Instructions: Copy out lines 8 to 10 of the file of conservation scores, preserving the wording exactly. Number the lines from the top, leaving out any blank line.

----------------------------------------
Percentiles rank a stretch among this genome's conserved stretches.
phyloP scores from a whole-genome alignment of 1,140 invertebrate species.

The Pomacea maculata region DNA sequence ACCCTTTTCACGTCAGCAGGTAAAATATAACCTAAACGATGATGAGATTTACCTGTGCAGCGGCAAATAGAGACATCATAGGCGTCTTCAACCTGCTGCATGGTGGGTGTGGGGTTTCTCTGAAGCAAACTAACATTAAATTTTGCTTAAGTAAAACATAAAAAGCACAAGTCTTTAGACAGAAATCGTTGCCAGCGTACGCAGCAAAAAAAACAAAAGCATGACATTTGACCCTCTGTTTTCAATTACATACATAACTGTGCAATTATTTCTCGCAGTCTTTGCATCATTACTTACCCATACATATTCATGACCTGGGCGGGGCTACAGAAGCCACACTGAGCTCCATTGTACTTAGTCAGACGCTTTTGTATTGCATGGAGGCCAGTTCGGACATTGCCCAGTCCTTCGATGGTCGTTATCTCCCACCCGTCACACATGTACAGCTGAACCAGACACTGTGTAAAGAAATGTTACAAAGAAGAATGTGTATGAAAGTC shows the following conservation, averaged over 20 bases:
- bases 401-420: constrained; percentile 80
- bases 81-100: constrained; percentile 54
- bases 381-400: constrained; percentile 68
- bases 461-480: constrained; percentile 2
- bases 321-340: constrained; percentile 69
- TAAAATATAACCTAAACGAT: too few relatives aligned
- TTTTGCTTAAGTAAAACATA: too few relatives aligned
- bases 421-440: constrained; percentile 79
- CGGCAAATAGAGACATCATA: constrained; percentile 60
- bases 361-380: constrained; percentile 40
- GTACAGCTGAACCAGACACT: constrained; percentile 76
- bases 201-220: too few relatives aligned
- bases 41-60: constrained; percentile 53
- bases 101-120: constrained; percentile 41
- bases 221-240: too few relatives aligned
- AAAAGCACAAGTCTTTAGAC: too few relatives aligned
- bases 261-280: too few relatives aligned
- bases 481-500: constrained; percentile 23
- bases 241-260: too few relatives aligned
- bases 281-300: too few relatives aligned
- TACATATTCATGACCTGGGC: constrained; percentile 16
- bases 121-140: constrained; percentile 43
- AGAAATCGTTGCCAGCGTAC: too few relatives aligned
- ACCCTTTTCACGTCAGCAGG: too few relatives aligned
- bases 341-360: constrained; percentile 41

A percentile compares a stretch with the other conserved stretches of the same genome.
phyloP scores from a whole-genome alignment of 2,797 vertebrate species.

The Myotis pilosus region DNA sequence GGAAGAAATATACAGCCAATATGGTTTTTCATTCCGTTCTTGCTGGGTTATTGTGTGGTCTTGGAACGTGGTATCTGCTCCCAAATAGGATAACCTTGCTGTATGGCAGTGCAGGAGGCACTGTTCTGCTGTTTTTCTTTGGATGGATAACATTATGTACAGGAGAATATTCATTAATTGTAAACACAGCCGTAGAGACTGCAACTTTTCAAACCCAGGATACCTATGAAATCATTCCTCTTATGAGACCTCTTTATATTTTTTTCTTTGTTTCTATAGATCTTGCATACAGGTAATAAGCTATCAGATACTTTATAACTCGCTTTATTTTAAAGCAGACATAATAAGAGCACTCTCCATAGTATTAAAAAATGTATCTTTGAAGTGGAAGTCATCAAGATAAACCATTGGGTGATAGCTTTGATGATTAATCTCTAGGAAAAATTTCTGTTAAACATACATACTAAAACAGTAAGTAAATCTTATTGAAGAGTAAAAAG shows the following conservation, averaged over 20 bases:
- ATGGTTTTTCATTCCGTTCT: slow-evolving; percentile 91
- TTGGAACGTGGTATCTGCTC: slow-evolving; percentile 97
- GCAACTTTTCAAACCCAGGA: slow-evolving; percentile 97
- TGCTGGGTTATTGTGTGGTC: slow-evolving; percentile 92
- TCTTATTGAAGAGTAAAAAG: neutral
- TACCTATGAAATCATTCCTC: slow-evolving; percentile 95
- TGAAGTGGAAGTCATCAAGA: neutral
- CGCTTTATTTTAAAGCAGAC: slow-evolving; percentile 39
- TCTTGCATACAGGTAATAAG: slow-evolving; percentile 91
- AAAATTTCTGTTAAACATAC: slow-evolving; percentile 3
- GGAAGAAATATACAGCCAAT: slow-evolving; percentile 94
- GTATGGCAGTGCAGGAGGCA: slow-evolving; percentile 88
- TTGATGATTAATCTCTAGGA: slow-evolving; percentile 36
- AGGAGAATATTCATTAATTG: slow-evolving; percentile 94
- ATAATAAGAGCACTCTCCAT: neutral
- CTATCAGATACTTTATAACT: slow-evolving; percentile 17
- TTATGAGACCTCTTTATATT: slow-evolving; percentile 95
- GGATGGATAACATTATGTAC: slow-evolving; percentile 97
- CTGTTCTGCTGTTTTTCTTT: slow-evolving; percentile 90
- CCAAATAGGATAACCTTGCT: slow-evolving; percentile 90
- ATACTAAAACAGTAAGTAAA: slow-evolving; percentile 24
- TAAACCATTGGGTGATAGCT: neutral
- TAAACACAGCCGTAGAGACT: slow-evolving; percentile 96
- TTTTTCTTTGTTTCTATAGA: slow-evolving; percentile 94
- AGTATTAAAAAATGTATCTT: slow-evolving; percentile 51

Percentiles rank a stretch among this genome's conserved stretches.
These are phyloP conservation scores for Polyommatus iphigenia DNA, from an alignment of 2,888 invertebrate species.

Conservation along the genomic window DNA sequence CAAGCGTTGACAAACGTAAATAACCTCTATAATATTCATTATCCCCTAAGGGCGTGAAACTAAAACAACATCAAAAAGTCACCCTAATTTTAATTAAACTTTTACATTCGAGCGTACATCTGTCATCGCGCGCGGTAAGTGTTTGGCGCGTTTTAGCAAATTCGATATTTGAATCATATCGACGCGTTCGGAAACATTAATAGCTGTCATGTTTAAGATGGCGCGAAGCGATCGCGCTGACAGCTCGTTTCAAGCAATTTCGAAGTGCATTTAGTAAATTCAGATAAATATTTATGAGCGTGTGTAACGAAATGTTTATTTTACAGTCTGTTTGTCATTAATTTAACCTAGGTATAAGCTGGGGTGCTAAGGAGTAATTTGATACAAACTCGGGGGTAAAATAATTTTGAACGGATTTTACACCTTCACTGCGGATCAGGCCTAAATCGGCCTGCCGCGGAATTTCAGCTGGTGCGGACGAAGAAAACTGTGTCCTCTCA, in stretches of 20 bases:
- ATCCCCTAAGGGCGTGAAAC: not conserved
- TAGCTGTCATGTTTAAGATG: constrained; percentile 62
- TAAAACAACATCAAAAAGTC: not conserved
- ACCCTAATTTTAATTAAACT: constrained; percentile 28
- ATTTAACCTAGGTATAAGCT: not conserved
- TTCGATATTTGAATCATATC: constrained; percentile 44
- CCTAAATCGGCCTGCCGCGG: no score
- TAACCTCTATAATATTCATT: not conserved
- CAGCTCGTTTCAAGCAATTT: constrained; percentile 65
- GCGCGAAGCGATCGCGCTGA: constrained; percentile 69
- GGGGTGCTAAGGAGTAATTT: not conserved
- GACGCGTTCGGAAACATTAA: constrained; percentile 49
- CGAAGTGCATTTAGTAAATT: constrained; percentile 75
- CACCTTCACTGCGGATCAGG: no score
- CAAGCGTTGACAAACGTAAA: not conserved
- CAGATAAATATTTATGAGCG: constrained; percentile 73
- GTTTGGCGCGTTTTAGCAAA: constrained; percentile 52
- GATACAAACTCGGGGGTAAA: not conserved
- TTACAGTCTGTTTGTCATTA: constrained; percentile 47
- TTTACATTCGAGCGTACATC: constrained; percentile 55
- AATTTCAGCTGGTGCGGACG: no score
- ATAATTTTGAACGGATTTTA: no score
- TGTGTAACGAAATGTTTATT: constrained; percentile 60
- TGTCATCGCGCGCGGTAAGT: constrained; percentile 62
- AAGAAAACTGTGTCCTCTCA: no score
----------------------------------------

- bases 321-340: constrained; percentile 69
- TAAAATATAACCTAAACGAT: too few relatives aligned
- TTTTGCTTAAGTAAAACATA: too few relatives aligned